PARK CITY — Aside from their exploits on snow, young skiers and snowboarders have a reputation for throwing epic parties.
Alcohol might flow freely, and sometimes those looking for fun are too young to drink.
Luke Bodensteiner, executive vice president of the U.S. Ski and Snowboard Association, said every sports organization that deals with youths has to grapple with underage drinking.
In researching how to talk to ski and snowboard teams about the issue, Bodensteiner came across ParentsEmpowered, Utah’s underage drinking prevention initiative. He invited its representatives to speak to coaches and staff at a USSA summit last spring, which spawned a partnership between the two organizations.
“This program provides direct benefit to the USSA in helping us to prevent underage drinking within our own team, and that’s a challenge that all youth sports organizations here in Park City and across the state of Utah have to address,” Bodensteiner said Tuesday during a news conference announcing the partnership.
“It’s helped us make it a topic. It’s helped us to be clear with our athletes about our expectations, and it’s helped to provide them support in making strong personal choices that enhance their development as elite-level athletes,” he said.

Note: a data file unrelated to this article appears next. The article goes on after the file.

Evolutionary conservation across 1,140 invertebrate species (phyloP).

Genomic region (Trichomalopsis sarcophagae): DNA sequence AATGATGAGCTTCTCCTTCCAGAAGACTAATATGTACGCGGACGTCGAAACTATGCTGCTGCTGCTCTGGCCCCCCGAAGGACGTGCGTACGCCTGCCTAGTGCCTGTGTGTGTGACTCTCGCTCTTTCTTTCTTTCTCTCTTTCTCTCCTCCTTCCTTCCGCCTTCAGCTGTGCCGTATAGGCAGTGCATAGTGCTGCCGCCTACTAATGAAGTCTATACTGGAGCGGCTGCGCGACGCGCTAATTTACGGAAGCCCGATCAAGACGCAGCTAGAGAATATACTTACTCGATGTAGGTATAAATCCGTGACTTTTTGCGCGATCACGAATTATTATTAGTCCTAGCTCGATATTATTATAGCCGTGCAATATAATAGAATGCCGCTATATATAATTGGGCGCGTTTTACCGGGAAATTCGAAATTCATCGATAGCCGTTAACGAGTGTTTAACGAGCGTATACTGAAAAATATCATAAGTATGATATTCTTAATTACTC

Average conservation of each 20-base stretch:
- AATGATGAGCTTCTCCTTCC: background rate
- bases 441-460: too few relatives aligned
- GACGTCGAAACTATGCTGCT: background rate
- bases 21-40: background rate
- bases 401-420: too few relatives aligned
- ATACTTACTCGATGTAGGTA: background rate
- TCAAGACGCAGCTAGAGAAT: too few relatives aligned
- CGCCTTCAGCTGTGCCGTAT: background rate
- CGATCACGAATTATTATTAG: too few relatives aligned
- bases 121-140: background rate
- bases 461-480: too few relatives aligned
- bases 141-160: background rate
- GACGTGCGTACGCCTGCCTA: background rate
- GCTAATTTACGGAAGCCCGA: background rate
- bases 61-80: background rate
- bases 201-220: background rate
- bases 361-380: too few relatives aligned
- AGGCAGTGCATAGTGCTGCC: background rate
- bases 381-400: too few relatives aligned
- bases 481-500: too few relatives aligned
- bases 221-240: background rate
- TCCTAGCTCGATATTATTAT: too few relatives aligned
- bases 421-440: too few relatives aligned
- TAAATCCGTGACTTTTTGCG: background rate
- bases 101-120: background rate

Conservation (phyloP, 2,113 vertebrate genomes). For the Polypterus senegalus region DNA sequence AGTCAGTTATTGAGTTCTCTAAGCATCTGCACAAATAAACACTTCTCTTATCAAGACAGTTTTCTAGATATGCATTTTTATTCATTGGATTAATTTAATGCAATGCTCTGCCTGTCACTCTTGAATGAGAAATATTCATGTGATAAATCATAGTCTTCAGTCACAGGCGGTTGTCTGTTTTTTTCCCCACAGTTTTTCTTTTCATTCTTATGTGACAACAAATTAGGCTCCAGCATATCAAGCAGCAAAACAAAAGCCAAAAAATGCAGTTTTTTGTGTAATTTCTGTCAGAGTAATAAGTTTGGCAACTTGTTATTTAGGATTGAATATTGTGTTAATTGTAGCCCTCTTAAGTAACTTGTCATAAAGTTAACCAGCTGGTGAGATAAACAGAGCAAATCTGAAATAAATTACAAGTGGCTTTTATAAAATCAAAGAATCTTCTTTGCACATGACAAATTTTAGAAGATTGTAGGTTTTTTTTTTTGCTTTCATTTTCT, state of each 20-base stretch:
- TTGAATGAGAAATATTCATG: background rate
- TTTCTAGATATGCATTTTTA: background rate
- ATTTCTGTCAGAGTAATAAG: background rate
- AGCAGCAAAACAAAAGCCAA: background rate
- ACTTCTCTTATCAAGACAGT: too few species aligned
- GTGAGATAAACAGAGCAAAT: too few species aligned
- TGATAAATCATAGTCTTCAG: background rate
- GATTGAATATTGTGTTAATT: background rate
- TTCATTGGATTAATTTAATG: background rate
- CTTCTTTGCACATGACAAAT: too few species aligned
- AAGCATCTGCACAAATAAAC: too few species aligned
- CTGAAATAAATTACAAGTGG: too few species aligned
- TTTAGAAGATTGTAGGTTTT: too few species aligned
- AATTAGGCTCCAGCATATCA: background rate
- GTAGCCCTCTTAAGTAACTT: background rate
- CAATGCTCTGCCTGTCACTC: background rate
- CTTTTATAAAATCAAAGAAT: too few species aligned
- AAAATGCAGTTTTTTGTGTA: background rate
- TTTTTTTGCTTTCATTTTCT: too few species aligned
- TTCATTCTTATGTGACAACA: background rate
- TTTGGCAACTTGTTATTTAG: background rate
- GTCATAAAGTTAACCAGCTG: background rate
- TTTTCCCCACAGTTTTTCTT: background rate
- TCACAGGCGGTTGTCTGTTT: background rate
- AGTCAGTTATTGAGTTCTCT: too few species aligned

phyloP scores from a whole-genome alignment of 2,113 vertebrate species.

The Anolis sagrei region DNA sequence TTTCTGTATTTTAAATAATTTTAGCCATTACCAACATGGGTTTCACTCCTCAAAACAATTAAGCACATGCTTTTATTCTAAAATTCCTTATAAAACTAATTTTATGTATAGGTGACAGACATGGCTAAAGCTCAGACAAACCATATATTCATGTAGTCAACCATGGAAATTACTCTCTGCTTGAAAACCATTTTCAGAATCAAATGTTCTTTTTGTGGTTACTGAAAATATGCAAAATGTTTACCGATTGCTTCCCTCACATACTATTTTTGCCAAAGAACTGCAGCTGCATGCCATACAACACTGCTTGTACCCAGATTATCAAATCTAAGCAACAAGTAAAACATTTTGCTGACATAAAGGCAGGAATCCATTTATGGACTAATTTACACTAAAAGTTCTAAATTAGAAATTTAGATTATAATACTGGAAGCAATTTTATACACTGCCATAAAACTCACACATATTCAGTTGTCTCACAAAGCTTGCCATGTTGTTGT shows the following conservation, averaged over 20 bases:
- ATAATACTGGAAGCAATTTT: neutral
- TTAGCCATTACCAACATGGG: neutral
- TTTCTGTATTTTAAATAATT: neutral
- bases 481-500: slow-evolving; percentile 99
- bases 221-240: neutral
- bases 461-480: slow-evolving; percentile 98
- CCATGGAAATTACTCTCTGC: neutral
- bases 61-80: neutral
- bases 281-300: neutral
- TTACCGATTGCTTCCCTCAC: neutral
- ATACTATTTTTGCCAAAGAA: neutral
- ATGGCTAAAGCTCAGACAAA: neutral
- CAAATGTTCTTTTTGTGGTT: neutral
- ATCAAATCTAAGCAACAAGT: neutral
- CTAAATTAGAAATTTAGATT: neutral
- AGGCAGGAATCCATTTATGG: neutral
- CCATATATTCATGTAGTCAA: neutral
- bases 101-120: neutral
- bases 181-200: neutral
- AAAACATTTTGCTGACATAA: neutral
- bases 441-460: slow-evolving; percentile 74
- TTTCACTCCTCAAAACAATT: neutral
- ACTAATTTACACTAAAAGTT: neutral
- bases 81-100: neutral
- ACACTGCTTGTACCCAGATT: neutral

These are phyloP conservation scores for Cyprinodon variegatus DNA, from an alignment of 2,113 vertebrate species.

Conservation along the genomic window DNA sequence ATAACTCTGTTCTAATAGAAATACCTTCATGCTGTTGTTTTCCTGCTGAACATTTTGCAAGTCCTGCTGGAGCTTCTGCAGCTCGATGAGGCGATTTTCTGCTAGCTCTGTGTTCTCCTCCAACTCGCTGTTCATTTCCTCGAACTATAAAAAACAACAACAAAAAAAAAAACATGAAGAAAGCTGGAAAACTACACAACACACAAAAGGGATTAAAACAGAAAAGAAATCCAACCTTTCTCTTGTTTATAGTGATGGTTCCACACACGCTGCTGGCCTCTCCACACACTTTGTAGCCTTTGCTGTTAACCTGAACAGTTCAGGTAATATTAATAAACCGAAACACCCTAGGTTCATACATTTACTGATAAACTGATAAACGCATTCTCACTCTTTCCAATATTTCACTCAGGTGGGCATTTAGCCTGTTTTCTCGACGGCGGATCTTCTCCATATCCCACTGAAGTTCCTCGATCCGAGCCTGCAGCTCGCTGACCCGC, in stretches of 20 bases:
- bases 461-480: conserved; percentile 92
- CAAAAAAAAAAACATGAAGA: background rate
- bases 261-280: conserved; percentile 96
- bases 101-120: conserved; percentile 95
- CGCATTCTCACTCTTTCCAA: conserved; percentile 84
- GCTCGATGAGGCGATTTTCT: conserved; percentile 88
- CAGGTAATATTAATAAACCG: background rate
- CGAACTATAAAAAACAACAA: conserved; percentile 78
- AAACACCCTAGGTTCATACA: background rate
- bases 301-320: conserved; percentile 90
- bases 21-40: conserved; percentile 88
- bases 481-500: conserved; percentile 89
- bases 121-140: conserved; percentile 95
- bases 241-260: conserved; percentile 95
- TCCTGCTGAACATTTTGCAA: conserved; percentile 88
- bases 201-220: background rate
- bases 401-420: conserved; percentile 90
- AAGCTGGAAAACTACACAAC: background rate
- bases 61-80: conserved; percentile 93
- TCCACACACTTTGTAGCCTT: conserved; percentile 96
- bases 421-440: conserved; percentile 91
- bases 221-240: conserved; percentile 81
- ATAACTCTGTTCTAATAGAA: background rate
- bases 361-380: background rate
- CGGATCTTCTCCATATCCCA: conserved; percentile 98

As part of the alliance, state liquor stores in Park City will put up signs with a message about the harmful effects of underage drinking. There are also plans for billboards and newspaper ads reminding parents to keep alcohol away from children.
About 40 percent of Utah kids who drink get their alcohol at home with permission from their parents, according to the 2013 Student Health and Risk Prevention survey.
Though declining slightly the past five years, regular alcohol use and binge drinking among teenagers in Summit County is double the state average, the survey shows.
Park City Mayor Jack Thomas said parents are the key to dealing with the issue.
“Parents supplying alcohol to their underage kids and their friends in their own homes is one of the most difficult obstacles we face in this community, Thomas said.
Though it might prevent drunken driving, it doesn’t eliminate health risks to children or the increased likelihood for addiction, besides being illegal, he said.
Bodensteiner said he believes USSA’s involvement in the campaign will not only help the ski and snowboard teams, but make an impact on young people in the Park City area and statewide who see the athletes as role models.